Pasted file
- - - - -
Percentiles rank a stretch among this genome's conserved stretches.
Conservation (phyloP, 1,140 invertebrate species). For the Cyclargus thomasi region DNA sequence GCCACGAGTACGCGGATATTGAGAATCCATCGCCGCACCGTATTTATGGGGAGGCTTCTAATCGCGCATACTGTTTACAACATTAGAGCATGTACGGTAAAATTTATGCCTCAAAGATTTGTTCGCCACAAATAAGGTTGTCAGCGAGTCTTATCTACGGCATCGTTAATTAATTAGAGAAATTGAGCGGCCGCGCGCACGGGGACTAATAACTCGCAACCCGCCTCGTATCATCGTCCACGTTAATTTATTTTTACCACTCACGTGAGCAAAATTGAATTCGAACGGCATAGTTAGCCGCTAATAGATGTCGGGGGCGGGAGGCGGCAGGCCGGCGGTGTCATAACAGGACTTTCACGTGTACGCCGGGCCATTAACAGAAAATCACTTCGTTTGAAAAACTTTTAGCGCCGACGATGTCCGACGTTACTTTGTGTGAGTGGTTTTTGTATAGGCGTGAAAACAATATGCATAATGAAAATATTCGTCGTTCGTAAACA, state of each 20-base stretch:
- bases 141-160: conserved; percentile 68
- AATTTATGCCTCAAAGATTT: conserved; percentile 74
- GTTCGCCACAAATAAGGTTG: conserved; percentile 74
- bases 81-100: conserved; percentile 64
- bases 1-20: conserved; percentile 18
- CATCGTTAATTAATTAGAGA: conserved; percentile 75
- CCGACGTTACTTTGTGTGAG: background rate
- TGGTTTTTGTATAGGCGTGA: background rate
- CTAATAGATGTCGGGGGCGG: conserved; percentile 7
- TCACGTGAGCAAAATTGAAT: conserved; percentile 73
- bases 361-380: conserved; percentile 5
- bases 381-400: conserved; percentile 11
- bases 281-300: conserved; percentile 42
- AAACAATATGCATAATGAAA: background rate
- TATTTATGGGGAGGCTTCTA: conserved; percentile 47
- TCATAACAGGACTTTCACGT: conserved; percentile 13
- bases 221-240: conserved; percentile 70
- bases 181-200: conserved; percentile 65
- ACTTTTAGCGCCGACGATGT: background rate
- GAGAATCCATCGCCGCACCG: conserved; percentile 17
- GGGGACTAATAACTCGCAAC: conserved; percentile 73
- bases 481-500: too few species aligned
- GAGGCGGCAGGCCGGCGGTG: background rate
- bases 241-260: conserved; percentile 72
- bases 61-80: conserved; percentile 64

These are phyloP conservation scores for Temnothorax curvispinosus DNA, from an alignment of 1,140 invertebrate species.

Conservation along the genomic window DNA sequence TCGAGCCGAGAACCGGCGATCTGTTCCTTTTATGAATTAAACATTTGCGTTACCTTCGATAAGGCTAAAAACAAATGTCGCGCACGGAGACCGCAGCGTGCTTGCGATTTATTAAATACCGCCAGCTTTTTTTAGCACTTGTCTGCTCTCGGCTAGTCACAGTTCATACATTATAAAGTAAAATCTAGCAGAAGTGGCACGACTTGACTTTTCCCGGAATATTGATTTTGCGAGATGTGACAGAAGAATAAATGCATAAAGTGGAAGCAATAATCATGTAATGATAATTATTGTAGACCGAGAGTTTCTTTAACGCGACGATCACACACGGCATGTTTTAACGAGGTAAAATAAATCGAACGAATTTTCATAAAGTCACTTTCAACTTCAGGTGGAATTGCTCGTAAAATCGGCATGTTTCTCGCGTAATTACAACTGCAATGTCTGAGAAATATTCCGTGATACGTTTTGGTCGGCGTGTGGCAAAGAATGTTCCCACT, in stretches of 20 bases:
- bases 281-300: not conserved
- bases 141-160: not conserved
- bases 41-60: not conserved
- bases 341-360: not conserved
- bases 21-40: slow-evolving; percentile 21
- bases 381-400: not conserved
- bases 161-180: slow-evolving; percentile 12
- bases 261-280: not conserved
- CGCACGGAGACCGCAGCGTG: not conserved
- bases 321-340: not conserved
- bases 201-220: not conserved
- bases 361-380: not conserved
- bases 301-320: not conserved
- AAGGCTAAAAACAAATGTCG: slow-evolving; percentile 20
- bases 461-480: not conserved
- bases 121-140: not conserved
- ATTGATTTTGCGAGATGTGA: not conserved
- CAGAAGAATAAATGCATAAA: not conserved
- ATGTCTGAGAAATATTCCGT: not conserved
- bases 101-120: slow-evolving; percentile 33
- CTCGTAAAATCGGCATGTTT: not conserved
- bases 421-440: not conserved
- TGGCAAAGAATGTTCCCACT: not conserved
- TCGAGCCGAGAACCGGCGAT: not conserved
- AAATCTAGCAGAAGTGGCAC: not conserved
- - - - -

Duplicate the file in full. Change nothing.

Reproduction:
Percentiles rank a stretch among this genome's conserved stretches.
Conservation (phyloP, 1,140 invertebrate species). For the Cyclargus thomasi region DNA sequence GCCACGAGTACGCGGATATTGAGAATCCATCGCCGCACCGTATTTATGGGGAGGCTTCTAATCGCGCATACTGTTTACAACATTAGAGCATGTACGGTAAAATTTATGCCTCAAAGATTTGTTCGCCACAAATAAGGTTGTCAGCGAGTCTTATCTACGGCATCGTTAATTAATTAGAGAAATTGAGCGGCCGCGCGCACGGGGACTAATAACTCGCAACCCGCCTCGTATCATCGTCCACGTTAATTTATTTTTACCACTCACGTGAGCAAAATTGAATTCGAACGGCATAGTTAGCCGCTAATAGATGTCGGGGGCGGGAGGCGGCAGGCCGGCGGTGTCATAACAGGACTTTCACGTGTACGCCGGGCCATTAACAGAAAATCACTTCGTTTGAAAAACTTTTAGCGCCGACGATGTCCGACGTTACTTTGTGTGAGTGGTTTTTGTATAGGCGTGAAAACAATATGCATAATGAAAATATTCGTCGTTCGTAAACA, state of each 20-base stretch:
- bases 141-160: conserved; percentile 68
- AATTTATGCCTCAAAGATTT: conserved; percentile 74
- GTTCGCCACAAATAAGGTTG: conserved; percentile 74
- bases 81-100: conserved; percentile 64
- bases 1-20: conserved; percentile 18
- CATCGTTAATTAATTAGAGA: conserved; percentile 75
- CCGACGTTACTTTGTGTGAG: background rate
- TGGTTTTTGTATAGGCGTGA: background rate
- CTAATAGATGTCGGGGGCGG: conserved; percentile 7
- TCACGTGAGCAAAATTGAAT: conserved; percentile 73
- bases 361-380: conserved; percentile 5
- bases 381-400: conserved; percentile 11
- bases 281-300: conserved; percentile 42
- AAACAATATGCATAATGAAA: background rate
- TATTTATGGGGAGGCTTCTA: conserved; percentile 47
- TCATAACAGGACTTTCACGT: conserved; percentile 13
- bases 221-240: conserved; percentile 70
- bases 181-200: conserved; percentile 65
- ACTTTTAGCGCCGACGATGT: background rate
- GAGAATCCATCGCCGCACCG: conserved; percentile 17
- GGGGACTAATAACTCGCAAC: conserved; percentile 73
- bases 481-500: too few species aligned
- GAGGCGGCAGGCCGGCGGTG: background rate
- bases 241-260: conserved; percentile 72
- bases 61-80: conserved; percentile 64

These are phyloP conservation scores for Temnothorax curvispinosus DNA, from an alignment of 1,140 invertebrate species.

Conservation along the genomic window DNA sequence TCGAGCCGAGAACCGGCGATCTGTTCCTTTTATGAATTAAACATTTGCGTTACCTTCGATAAGGCTAAAAACAAATGTCGCGCACGGAGACCGCAGCGTGCTTGCGATTTATTAAATACCGCCAGCTTTTTTTAGCACTTGTCTGCTCTCGGCTAGTCACAGTTCATACATTATAAAGTAAAATCTAGCAGAAGTGGCACGACTTGACTTTTCCCGGAATATTGATTTTGCGAGATGTGACAGAAGAATAAATGCATAAAGTGGAAGCAATAATCATGTAATGATAATTATTGTAGACCGAGAGTTTCTTTAACGCGACGATCACACACGGCATGTTTTAACGAGGTAAAATAAATCGAACGAATTTTCATAAAGTCACTTTCAACTTCAGGTGGAATTGCTCGTAAAATCGGCATGTTTCTCGCGTAATTACAACTGCAATGTCTGAGAAATATTCCGTGATACGTTTTGGTCGGCGTGTGGCAAAGAATGTTCCCACT, in stretches of 20 bases:
- bases 281-300: not conserved
- bases 141-160: not conserved
- bases 41-60: not conserved
- bases 341-360: not conserved
- bases 21-40: slow-evolving; percentile 21
- bases 381-400: not conserved
- bases 161-180: slow-evolving; percentile 12
- bases 261-280: not conserved
- CGCACGGAGACCGCAGCGTG: not conserved
- bases 321-340: not conserved
- bases 201-220: not conserved
- bases 361-380: not conserved
- bases 301-320: not conserved
- AAGGCTAAAAACAAATGTCG: slow-evolving; percentile 20
- bases 461-480: not conserved
- bases 121-140: not conserved
- ATTGATTTTGCGAGATGTGA: not conserved
- CAGAAGAATAAATGCATAAA: not conserved
- ATGTCTGAGAAATATTCCGT: not conserved
- bases 101-120: slow-evolving; percentile 33
- CTCGTAAAATCGGCATGTTT: not conserved
- bases 421-440: not conserved
- TGGCAAAGAATGTTCCCACT: not conserved
- TCGAGCCGAGAACCGGCGAT: not conserved
- AAATCTAGCAGAAGTGGCAC: not conserved